Donald Trump Responds
To the Editor:
One would hope that even public figures would be accorded fair and accurate treatment by The Observer. This is clearly not the case. Your Dec. 18, 2006, article entitled “The Trump Family,” by Tom Acitelli and John Koblin, paints a seriously inaccurate—indeed, false—picture of me and my business dealings.
You accuse me of going bankrupt in the early 1990’s. The public record is clear and unequivocal: I never went bankrupt. But Messrs. Acitelli and Koblin, out of their failure to simply research the truth or for more deliberate reasons, chose to report otherwise.
The writers also claim, based on a Tim O’Brien article in The New York Times, that my siblings had to “bail me out” of my financial situation. Not only is this statement completely false, but Messrs. Acitelli and Koblin’s reliance on the fabrications of Tim O’Brien, who I have sued in a well-publicized lawsuit for millions of dollars based on his defamatory treatment of me and my family, demonstrates the writers’ complete disregard for fact-checking.
The caricature of the Trump family on page 1 of this issue of The Observer deliberately misled your readers with a caption designed to create the false impression that I and members of my family actually posed for an extended period of time for the cover portrait (“Missing at time of sitting: Eric Trump, Tiffany Trump”). We never sat or posed for one minute, but your false caption made it sound as though we participated in this sham story.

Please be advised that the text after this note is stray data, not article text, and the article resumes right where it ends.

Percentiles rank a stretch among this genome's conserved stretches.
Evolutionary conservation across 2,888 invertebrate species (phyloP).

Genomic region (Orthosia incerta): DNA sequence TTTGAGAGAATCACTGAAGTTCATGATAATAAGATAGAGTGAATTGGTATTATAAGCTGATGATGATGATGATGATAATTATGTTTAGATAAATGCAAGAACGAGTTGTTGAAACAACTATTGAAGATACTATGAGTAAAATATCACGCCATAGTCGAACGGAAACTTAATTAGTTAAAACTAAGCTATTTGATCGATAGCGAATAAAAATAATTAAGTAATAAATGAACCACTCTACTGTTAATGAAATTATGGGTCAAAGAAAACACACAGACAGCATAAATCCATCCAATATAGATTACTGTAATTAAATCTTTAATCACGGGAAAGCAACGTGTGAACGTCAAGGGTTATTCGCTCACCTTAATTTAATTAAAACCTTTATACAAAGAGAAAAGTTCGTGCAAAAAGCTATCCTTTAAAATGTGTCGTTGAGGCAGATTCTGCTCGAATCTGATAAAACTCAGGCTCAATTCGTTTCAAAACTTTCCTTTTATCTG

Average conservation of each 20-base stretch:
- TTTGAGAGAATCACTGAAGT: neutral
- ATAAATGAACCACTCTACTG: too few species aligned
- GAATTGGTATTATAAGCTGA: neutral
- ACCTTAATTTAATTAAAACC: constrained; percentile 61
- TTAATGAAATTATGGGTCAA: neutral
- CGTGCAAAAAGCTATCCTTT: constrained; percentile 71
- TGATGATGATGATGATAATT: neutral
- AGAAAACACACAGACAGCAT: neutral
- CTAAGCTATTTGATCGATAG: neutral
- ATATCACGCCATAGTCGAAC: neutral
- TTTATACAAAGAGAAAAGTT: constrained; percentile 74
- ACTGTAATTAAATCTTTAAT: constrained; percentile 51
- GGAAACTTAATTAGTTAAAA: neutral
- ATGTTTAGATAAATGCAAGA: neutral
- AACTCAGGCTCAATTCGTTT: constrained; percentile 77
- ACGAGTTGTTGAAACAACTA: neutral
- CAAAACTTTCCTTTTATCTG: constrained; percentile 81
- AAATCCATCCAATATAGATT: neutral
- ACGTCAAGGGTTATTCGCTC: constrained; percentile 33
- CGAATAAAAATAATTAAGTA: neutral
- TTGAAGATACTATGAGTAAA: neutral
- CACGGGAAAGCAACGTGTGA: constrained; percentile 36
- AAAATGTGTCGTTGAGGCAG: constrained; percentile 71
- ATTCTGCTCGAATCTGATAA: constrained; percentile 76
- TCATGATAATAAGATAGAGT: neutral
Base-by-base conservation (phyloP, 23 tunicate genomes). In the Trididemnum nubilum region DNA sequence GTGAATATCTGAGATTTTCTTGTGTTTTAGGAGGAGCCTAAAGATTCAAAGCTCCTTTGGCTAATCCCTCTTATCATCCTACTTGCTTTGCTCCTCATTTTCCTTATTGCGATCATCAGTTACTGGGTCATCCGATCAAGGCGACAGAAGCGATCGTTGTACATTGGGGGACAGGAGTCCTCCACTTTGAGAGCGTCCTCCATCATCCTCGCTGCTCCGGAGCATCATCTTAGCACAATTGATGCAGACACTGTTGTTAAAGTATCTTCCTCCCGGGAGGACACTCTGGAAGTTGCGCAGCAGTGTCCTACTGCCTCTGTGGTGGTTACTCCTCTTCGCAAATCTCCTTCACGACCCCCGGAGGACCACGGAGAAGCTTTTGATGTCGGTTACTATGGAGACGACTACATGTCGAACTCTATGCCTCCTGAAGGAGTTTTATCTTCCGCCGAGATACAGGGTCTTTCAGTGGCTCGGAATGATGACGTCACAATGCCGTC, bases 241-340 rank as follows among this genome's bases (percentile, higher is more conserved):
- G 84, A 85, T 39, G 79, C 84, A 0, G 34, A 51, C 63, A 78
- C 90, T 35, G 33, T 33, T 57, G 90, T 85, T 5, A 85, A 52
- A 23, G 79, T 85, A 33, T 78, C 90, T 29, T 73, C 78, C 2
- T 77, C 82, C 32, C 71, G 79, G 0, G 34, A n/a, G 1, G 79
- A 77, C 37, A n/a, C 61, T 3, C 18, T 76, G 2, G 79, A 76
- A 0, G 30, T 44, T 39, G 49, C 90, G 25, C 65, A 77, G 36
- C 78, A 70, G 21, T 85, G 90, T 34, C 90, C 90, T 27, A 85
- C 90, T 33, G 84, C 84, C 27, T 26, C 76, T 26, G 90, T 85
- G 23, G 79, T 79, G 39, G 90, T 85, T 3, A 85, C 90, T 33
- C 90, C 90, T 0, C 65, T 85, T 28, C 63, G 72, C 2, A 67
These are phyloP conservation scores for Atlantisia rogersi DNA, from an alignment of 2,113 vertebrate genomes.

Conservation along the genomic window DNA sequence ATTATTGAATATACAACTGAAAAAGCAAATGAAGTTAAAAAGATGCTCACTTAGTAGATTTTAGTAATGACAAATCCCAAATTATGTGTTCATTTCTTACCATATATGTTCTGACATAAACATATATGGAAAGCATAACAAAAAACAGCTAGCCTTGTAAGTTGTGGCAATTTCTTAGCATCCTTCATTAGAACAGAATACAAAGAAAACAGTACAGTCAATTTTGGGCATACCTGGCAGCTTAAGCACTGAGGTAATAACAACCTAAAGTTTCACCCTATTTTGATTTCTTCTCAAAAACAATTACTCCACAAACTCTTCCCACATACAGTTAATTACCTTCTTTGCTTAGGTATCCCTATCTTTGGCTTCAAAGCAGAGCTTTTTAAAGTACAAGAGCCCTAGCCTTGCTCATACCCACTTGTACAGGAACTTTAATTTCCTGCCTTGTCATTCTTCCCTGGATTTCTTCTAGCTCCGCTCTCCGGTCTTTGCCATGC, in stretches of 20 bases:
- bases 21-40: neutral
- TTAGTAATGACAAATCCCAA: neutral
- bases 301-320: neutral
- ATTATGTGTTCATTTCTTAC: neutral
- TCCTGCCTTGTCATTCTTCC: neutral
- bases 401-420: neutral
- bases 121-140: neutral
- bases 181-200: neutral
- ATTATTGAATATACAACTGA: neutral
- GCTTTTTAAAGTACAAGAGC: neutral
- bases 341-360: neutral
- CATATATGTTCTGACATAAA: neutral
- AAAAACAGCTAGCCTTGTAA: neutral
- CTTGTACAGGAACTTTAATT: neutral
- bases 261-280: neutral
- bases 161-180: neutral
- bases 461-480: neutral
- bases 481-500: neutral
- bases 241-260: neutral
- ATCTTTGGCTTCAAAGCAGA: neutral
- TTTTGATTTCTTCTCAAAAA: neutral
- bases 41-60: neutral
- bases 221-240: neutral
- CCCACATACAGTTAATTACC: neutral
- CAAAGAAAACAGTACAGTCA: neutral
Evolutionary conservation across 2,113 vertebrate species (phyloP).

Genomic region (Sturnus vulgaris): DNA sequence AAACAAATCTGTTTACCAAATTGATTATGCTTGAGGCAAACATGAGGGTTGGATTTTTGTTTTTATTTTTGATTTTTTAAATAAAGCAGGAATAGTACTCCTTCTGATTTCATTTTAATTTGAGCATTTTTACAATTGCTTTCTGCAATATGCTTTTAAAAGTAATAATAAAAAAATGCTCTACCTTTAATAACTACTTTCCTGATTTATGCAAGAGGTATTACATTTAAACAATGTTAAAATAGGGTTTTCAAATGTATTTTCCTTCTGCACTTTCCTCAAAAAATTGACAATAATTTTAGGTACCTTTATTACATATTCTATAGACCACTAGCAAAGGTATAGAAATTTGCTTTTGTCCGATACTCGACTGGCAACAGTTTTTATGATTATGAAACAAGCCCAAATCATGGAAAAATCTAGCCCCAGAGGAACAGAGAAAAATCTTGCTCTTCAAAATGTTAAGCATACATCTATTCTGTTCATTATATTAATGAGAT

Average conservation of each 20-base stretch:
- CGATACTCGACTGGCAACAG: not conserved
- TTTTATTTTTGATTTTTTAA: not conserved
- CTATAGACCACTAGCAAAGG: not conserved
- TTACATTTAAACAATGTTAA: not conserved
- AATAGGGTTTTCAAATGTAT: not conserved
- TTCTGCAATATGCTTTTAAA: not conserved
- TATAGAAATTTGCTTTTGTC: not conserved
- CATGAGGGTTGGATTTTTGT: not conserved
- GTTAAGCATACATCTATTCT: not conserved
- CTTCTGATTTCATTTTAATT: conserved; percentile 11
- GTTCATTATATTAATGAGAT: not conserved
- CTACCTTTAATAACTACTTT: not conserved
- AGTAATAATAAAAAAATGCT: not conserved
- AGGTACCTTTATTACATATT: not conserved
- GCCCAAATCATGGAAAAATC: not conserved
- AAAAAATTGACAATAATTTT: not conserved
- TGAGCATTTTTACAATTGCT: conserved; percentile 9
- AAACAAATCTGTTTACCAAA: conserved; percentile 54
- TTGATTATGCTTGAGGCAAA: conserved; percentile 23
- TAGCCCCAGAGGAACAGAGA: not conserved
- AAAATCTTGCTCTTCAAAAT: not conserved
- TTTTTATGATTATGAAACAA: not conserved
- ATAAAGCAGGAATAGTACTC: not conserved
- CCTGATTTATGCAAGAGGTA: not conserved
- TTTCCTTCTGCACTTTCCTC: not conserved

Finally, your reporting on the sale of my West Side project lacks the same regard for truth and accuracy as did most of the article. I never agreed with my Hong Kong partners to sell the West Side project, especially at the extremely low price of $1.76 billion, as it was worth much more. Indeed, I have expressed my disagreement with such sale by commencing an action against them.
How The Observer can countenance such inaccurate and mean-spirited reporting, especially when the truth is so readily available, suggests to me that The Observer has abandoned serious journalism and taken a quantum leap into the realm of tabloid sensationalism.
Donald J. Trump
To the Editor:
I’m not so sure that Robert Moses would appreciate the honor Columbia University is bestowing on him; he certainly would not have wanted Robert Caro to be any part of a program examining his career [“Robert Moses Returns: Power Broker Spurs Caro-Jackson Bout,” Matthew Schuerman, Jan. 29].
After reading Mr. Caro’s The Power Broker as part of Kenneth Jackson’s urban-history course during my junior year at Columbia in 1979, I sent a letter to Mr. Moses asking him to write an article about the future of New York City for the Columbia Daily Spectator, of which I was editor in chief.
He quickly replied on stationery from the Triborough Bridge and Tunnel Authority, where he remained a consultant, declining my invitation. He was too busy, he said. But he was also nursing a grievance against Mr. Caro, and against Columbia. “Your President went far out of his way to honor a vicious critic of my work,” Mr. Moses wrote, “describing me as an unscrupulous ‘Power Broker’ directly responsible for the impending ‘Fall of New York.’”
I assume that Mr. Moses was referring to the Pulitzer Prize awarded to Mr. Caro by Columbia for his remarkable book—a book that I remember as the clear highlight of Professor Jackson’s course.